Just what Odo thought Dr. Bashir could do remained a mystery. He collapsed in mid-sentence into a glistening puddle of changeling-goo, one that throbbed ominously with an ever-shifting pattern of colors. Quark gave Pell a respectful glance.

"That was fast."

Pell raced for the main Promenade, kicking off her heels as she ran. "Someone get Dr. Bashir!" she yelled at the startled passers-by. "Tell him to get his ass into Quark's now!"

When she really needed to make herself heard, Pell's voice was a feminine rival to Sisko's at its most imperative. Every combadge within earshot was activated, all directed to the Infirmary. Bashir came into view within seconds, medscanner clutched in his hand.

"Julian! Odo's in labor!" Pell dashed back into the bar while Bashir's pace noticeably quickened. Every remaining person on the Promenade came to a dead stop, exchanging startled looks, while several mouthed the word:


Julian, tearing around the corner into the bar, very nearly skidded into his patient, now spread out over a considerable portion of the floor. Interest among the bar's regular patrons was intense, to the point that Morn had actually moved to a stool closer to the scene of the action. The crowd, in fact, was considerable, with Quark starting an impromptu pool as to what would come out and when in fact it would make an appearance. He was also running a special two-for-one offer on synthale.

"All right!" Bashir bellowed. "Clear this area NOW!" He whirled and beckoned to several hovering, uncertain security guards. "Keep anyone else from coming in! And you, get in here and make sure this crowd stays out of my way!" Two guards stepped gingerly around their incapacitated Chief of Security and began to herd the crowd away from the bar to the back of the room.

"Can't you beam him to sickbay?" Quark exclaimed indignantly. "This is interfering with my business!"

"Quark —" Bashir growled warningly.

"Look, Quark, do this." Pell beckoned the Ferengi to her side. "Go lure 'em in through the upstairs entrance. Tell them they can have a bird's-eye view from the upper level tables."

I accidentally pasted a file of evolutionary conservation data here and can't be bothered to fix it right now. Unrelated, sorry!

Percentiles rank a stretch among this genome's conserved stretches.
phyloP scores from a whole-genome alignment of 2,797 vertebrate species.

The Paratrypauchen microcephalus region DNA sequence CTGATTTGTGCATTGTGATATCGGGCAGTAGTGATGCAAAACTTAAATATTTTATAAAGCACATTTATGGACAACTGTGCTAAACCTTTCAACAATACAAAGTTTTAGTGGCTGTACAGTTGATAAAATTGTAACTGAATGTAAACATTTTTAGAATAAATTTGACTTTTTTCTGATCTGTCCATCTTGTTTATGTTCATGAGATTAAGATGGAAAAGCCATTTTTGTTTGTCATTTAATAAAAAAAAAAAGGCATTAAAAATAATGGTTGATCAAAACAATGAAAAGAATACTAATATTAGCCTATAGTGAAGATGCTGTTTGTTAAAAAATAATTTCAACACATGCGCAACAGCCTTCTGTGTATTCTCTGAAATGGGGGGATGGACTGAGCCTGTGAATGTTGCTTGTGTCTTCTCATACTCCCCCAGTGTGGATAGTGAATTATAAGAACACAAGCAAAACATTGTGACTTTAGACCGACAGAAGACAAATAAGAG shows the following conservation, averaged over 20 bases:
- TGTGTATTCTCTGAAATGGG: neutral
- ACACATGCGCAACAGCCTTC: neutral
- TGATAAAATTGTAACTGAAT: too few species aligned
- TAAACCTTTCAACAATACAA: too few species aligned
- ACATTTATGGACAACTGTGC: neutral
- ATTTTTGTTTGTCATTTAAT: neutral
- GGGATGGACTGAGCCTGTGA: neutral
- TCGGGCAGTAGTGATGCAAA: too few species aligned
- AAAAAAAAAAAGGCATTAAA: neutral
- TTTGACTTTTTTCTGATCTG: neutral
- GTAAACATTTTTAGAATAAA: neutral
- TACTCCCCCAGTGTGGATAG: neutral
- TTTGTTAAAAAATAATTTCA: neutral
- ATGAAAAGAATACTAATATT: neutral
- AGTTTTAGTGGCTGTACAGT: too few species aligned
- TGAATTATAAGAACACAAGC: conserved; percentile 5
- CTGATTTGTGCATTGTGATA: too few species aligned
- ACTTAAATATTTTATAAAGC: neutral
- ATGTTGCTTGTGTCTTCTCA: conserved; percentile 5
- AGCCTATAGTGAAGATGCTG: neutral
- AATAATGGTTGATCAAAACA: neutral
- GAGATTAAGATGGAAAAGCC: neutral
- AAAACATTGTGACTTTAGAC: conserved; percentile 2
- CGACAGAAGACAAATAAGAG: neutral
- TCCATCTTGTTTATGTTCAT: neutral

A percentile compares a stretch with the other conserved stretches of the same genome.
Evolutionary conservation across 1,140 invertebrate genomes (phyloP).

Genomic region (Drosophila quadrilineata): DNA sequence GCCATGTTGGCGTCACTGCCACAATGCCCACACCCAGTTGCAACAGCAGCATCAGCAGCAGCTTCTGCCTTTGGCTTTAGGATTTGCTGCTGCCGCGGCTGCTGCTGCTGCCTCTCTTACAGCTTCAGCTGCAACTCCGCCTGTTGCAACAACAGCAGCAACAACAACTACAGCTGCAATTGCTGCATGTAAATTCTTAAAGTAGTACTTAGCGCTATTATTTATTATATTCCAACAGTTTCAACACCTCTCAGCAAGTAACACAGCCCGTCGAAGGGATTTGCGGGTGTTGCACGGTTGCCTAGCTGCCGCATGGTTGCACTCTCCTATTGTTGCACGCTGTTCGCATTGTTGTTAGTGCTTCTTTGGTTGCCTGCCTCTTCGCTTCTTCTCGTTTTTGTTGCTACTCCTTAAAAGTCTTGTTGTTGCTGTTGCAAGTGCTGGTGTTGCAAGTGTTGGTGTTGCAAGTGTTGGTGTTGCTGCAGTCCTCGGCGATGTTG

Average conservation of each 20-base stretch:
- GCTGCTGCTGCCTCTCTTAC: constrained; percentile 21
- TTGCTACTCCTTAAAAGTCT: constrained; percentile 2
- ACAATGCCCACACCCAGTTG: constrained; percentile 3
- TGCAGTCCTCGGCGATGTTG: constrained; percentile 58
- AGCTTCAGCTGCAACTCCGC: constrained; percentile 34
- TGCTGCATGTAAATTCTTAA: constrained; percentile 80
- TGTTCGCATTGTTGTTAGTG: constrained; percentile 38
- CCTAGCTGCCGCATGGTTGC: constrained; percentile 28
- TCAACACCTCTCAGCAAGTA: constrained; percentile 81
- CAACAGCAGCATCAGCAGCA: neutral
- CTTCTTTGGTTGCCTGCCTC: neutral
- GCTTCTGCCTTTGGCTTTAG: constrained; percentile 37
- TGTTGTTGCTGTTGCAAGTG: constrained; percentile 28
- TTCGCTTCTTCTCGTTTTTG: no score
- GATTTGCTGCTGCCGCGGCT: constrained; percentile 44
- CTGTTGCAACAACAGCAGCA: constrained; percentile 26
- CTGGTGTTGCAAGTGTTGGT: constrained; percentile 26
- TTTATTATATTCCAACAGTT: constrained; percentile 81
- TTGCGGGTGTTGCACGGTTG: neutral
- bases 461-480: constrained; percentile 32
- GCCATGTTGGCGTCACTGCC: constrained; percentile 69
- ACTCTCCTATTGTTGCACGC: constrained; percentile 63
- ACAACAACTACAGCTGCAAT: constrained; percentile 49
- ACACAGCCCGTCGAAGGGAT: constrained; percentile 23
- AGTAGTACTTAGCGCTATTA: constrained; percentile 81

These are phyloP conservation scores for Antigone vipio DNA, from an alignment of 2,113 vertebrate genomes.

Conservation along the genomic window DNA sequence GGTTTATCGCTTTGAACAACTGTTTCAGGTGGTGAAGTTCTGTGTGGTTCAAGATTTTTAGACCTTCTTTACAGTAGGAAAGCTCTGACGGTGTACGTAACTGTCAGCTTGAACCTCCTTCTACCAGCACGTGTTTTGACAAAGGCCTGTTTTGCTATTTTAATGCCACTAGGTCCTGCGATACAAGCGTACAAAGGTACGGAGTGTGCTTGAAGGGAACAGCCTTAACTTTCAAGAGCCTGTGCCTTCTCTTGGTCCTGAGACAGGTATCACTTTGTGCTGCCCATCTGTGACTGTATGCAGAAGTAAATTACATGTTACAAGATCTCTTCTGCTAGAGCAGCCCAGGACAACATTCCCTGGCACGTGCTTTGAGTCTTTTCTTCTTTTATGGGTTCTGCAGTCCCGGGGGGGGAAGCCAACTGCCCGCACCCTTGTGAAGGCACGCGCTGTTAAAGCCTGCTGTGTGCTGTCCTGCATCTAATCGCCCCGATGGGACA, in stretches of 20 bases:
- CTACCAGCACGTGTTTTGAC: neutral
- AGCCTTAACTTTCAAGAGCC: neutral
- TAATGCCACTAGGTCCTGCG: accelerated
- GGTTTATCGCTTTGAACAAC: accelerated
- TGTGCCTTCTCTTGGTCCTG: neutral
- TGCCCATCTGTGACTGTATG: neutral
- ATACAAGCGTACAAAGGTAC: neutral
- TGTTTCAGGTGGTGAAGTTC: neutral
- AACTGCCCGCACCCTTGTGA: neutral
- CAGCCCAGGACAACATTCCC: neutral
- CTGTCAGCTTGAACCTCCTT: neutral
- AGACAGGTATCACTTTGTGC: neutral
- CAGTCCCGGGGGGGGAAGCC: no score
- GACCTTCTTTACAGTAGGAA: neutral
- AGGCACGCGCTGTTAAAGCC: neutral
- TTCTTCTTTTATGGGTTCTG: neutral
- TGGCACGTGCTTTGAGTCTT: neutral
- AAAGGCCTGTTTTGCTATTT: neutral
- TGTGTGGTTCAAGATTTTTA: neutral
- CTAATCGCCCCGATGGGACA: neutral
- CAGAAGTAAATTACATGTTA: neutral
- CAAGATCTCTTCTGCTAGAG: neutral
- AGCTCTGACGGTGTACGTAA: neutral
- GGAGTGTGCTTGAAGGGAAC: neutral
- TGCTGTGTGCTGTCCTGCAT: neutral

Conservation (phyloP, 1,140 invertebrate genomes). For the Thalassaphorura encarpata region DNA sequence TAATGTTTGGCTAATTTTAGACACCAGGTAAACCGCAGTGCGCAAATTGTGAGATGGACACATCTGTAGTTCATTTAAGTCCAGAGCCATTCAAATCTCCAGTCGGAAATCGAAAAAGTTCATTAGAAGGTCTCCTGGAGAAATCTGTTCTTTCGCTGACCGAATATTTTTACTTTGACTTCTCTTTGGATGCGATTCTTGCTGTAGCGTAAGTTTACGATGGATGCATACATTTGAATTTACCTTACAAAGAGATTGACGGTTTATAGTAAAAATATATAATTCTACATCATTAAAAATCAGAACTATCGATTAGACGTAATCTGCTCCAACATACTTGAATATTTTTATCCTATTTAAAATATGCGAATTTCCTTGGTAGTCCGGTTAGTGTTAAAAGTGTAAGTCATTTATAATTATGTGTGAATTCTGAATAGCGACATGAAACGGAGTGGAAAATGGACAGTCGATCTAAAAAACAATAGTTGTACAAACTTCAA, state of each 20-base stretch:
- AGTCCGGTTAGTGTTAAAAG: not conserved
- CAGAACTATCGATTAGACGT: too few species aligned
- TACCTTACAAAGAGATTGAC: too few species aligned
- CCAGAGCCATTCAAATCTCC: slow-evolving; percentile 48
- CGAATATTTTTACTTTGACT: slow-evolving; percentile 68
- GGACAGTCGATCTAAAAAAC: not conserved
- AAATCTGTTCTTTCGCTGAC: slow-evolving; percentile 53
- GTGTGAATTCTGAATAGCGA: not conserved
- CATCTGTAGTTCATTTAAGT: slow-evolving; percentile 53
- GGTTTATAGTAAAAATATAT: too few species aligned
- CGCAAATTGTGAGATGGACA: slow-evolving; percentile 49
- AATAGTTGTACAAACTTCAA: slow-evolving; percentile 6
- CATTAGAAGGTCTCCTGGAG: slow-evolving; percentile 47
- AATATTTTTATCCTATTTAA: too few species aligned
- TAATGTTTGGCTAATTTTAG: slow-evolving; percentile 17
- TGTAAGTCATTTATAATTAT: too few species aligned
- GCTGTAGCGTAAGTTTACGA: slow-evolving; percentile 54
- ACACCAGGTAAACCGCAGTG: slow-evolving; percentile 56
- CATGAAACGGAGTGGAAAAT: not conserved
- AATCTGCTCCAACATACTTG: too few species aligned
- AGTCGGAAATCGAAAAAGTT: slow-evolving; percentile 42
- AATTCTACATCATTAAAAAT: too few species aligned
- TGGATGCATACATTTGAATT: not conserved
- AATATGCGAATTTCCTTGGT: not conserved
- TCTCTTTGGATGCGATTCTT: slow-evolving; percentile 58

Quark visibly brightened at this flash of business savvy. Pell grinned as she watched him scurrying up the stairs, before shaking her head in remorse. Her words came with a sigh.

"Odo will never forgive me."

"Vedek Arilsen," Kira asked softly, "why was Ry'mell the way he was?"

They were working together in the vedek's small vegetable patch — or rather, the vedek was working after having sternly ordered Kira to keep her "black hand" to herself. So Kira sat on the edge of the patch, playing with some blades of grass and watching Arilsen's contented grubbing. And thinking, always thinking. Her mind seemed to be in a permanent uproar as she finally stopped resisting the task of looking into herself, and began to figure out what had happened so she would know what to do next with her life.

Vedek Arilsen sat back on his heels, looking at her questioningly. "What way? Sick?"

"I just don't understand — what was the point of his living if he had to suffer like that? He didn't learn anything from it. He just died."

"The Prophets gave him to Odo and to you. A very rare gift. You should know that by now."

"So — he was there to bring me and Odo together?"

"Perhaps. Perhaps he was just there to teach you how much you can love."

"Seems like a lot to do for just that."

"Just that?"

"Right, yes, I know, it's the most important lesson I could learn." Kira sounded well-tutored, if only partially convinced. "It just seems hard on Ry'mell."

"Ry'mell has stepped beyond us into joy. Do not begrudge it to him."

"I don't begrudge it — but if beyond is so wonderful, why are we always so sad when someone dies and goes there?"

"Because here is wonderful, too." The vedek gave a joyous smile. "This life is the Prophets' first great gift — and the only one we have actually seen, so it seems like the best. We have faith in the joy beyond — but this! This life we know."

Kira stared at him doubtfully.

Arilsen sighed. "All right — think of it like this. The child knows its parents — it loves them. As she grows up, she learns that there is another love perhaps to come — the love of a good partner — but the parents are there, she knows them. And if they do not prepare her for the possibility of a greater love, she may never recognize it. She stays at home — she misses the joy she might have had. What we, the vedeks, do, is try to prepare such as you for the greater love — the greater life — but we know that until you see it, the most important life is the one that you already have. And that is good! The gifts of the Prophets are precious!"

Kira sighed. "I wish I could be like you."

Arilsen shook his head. "You, Major Kira Nerys, would make a very bad vedek."

Kira chuckled. "Don't think I'm good enough?"